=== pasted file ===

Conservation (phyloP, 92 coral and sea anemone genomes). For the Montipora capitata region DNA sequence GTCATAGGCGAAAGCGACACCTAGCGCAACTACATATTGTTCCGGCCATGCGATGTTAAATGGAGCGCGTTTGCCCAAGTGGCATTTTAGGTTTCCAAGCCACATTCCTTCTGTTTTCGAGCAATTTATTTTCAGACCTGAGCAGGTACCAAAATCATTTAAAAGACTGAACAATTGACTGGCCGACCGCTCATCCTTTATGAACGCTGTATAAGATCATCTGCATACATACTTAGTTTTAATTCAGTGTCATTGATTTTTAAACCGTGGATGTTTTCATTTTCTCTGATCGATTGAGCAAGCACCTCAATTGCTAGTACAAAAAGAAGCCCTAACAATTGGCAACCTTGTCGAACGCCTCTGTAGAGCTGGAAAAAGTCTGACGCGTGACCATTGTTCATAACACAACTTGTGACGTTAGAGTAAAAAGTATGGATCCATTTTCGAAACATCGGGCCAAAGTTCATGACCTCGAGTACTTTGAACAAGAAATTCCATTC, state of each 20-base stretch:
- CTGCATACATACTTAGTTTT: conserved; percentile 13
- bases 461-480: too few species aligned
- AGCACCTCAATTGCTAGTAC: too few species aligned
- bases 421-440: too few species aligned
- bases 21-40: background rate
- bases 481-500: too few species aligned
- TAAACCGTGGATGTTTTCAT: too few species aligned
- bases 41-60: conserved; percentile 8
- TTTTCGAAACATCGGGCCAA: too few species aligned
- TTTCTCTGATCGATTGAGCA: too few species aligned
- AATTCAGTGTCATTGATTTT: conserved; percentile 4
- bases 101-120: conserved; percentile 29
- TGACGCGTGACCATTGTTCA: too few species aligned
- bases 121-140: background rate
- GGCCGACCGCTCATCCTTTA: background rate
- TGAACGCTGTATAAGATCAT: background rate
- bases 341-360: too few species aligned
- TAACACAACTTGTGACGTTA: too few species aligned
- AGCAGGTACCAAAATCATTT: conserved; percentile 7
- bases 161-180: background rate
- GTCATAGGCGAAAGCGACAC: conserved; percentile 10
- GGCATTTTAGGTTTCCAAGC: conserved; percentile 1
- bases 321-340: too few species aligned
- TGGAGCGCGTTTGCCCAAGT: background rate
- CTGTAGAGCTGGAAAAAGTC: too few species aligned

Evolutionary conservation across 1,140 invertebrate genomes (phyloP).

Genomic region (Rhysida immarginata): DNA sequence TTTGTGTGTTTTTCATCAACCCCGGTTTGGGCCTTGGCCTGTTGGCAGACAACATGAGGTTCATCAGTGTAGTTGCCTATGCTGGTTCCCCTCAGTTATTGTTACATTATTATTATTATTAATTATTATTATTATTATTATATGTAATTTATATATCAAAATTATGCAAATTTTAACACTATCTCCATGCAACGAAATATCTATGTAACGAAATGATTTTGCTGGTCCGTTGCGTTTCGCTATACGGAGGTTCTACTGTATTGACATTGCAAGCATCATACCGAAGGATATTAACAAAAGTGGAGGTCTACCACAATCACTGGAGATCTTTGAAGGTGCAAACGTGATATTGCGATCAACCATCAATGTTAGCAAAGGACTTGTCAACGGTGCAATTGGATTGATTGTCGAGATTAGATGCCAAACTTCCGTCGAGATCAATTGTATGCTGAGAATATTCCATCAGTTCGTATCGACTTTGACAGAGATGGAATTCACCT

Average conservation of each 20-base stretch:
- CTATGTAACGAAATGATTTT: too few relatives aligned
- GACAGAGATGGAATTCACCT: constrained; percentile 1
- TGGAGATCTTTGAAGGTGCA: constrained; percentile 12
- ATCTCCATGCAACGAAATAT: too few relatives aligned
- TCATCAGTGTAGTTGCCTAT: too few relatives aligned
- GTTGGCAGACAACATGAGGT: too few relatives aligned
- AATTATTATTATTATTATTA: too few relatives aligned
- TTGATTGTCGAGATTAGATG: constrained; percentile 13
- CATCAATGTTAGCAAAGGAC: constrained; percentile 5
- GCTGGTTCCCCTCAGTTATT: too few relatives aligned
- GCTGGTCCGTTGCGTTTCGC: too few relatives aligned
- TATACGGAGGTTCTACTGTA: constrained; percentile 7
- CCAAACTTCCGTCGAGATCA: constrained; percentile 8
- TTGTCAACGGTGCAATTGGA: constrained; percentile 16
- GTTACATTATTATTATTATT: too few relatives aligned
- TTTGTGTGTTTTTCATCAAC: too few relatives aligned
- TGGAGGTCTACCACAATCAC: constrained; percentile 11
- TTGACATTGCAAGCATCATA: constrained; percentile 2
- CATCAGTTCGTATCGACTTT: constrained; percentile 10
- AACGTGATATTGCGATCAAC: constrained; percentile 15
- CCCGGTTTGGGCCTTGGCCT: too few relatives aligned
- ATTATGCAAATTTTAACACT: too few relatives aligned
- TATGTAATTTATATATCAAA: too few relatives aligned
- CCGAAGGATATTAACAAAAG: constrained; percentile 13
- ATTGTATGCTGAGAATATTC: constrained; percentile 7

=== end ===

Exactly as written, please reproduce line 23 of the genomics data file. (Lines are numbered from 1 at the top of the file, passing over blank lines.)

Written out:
- GGCATTTTAGGTTTCCAAGC: conserved; percentile 1